Including more trees in urban planning creates fresher and more livable environments. So Adelaide's parks not only look nice, they also keep our city cooler. And we all know the benefits of connecting with nature in terms of health and well-being, helping us to stay calm and keep going. Proper preparation of the planting site, careful management of the tree and good monitoring reduce the impact of the transplant, promote faster recovery and allow the tree to establish itself quickly.
When planning what type of tree to plant, remember to look up and down to determine where the tree will be located in connection with aerial and underground utilities. This Sunday is National Arbor Day, a great opportunity to do something positive for the local environment and community by getting your hands dirty and planting one or two trees. Although some trees have adapted to grow in more unfavorable soil and light conditions, most trees only grow well under relatively specific circumstances. External stressors, such as floods, fires, strong winds and bad soil that evict tree roots and cause them to collapse, diseases and insect infestations that interfere with their ability to produce and circulate food, water and nutrients, and human activities such as logging and deforestation often kills trees ahead of their time.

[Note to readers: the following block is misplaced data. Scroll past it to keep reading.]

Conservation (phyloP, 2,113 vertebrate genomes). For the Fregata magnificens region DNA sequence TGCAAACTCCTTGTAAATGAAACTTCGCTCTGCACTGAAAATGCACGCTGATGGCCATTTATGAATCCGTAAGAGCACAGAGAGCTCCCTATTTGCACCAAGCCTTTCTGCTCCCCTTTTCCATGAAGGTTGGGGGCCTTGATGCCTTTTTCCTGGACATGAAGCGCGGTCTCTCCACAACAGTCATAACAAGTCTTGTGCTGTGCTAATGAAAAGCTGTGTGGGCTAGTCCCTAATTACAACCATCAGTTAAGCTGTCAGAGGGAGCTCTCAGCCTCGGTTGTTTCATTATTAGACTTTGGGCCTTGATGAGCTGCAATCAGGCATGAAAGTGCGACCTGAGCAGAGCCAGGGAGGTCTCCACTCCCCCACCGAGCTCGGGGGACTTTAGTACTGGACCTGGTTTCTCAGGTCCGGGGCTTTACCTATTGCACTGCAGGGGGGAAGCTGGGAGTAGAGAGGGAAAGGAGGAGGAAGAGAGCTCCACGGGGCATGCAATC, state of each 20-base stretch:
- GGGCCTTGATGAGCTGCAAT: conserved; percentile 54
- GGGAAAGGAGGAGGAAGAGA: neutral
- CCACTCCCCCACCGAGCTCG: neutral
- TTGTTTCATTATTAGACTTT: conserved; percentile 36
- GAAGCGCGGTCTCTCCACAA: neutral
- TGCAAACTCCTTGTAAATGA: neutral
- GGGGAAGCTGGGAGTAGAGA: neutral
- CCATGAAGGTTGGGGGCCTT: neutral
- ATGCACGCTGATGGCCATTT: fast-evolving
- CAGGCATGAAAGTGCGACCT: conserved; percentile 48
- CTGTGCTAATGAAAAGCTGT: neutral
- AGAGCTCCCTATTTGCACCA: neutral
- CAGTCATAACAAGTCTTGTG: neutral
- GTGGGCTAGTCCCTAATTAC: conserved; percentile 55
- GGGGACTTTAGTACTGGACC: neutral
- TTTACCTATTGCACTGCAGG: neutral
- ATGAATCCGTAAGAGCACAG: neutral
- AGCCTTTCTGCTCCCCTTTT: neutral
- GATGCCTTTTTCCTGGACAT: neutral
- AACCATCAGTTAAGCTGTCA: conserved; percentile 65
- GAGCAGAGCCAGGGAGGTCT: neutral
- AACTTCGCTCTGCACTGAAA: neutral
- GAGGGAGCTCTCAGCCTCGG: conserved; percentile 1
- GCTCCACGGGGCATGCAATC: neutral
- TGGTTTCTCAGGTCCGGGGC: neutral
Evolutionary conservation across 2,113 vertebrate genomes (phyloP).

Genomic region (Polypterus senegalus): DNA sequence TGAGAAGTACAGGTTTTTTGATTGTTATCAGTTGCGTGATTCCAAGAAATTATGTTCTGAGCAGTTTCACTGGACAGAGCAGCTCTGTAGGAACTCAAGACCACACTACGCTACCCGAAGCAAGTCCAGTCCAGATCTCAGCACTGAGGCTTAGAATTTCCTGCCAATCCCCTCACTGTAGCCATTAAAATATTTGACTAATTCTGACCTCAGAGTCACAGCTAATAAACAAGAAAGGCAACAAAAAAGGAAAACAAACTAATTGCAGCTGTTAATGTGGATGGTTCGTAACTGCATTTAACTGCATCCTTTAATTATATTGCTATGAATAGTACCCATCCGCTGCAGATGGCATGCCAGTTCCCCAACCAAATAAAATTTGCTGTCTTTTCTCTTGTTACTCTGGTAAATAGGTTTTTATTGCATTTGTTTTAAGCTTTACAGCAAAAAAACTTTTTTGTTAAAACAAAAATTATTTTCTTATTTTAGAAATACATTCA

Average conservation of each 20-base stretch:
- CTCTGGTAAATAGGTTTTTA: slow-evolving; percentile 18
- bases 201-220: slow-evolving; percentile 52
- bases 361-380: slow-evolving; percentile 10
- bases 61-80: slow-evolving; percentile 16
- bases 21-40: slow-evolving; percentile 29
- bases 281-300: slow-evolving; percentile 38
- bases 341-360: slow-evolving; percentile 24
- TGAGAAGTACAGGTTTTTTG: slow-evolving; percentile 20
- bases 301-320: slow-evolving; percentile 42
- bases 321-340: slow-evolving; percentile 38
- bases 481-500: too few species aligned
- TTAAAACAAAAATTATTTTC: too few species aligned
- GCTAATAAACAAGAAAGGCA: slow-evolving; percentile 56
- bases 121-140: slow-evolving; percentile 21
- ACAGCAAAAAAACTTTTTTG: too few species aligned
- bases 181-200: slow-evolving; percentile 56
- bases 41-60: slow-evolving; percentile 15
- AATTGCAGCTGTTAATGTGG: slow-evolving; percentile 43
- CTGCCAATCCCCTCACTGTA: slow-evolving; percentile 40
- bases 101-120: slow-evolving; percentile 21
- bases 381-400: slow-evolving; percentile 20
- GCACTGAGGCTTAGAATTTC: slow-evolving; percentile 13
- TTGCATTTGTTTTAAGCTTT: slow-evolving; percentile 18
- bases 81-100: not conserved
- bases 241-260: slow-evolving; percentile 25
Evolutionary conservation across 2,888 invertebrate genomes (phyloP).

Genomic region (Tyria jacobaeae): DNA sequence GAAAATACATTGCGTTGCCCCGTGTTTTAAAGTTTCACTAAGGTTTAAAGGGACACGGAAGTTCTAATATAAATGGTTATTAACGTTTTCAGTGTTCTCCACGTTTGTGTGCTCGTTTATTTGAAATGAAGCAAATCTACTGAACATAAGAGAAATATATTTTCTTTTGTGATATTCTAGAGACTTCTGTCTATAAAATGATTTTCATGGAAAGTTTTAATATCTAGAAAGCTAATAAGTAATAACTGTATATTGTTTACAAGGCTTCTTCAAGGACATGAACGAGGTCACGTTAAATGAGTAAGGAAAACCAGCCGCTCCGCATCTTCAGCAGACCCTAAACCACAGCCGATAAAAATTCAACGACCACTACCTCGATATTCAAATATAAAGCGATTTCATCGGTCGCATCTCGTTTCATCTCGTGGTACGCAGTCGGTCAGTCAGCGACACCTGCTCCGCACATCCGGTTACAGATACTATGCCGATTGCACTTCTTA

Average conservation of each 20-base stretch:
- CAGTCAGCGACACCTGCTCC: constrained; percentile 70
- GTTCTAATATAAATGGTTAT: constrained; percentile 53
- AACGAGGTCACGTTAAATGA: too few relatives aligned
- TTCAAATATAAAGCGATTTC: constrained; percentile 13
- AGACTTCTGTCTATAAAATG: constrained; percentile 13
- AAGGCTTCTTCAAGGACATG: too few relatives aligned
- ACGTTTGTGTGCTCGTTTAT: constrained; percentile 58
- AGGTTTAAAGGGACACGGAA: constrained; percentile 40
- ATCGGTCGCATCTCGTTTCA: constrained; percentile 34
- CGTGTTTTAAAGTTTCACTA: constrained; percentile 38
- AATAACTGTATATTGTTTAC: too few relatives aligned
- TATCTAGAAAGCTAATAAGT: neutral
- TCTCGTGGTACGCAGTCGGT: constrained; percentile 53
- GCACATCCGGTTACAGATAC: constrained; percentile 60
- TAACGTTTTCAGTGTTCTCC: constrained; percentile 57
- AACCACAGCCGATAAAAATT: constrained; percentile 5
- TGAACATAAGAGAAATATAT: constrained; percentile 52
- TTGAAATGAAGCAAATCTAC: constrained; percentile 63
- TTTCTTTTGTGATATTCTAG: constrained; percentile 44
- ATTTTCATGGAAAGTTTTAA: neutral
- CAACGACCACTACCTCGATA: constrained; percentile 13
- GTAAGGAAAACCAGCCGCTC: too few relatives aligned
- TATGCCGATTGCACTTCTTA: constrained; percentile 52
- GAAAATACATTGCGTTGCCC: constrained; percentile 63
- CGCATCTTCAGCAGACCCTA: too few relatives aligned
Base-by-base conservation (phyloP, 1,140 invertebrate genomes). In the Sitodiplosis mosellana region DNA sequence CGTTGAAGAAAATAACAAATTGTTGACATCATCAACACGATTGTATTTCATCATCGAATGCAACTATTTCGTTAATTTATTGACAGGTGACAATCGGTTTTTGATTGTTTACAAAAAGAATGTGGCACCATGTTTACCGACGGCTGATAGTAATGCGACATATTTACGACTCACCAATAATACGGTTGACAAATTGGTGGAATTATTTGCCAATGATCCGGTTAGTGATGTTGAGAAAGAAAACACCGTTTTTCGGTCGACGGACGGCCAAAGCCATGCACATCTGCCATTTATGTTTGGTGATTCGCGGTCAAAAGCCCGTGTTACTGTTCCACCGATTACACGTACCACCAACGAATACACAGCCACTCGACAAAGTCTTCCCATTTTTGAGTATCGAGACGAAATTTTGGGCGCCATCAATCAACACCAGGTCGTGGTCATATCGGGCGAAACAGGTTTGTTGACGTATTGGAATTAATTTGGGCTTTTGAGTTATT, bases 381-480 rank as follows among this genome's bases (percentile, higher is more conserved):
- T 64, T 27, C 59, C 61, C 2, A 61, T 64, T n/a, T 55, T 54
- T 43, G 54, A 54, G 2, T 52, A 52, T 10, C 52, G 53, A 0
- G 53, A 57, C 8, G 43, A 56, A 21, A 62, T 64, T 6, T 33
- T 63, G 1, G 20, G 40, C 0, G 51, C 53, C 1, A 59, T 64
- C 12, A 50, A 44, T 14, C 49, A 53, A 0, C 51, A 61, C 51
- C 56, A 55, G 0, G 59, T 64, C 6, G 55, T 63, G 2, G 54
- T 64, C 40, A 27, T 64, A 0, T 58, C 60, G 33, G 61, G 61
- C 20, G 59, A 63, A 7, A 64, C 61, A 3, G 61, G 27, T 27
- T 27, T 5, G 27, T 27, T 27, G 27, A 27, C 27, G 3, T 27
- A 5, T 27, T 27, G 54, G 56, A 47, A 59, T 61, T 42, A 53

Getting your new tree started off healthy will help it mature to its full size and will ensure that it provides environmental, economic and social benefits throughout its life. After all, trees are good neighbors and provide vital services such as soil stabilization, water absorption and release, help with air filtration, provide shade and shelter, are a source of food, help retain carbon, and much more. There are many other things you can do to help your tree move forward, such as weeding, mulching, and placing a tree protector. A tree (or several trees) dies due to old age, poor health, or a natural event, and other small trees wait behind the scenes to take advantage of the resources just made available to them.
Every powerful tree began life as a small seed, but each tree species has a unique seed dispersal strategy developed to maximize reproductive success by taking advantage of local ecological conditions. In tropical and subtropical climates, where trees grow year-round, any time is a good time to plant a tree as long as there is sufficient water available. My mission is to help you understand how it relates to the trees you see in your forest and why the types of trees change over time.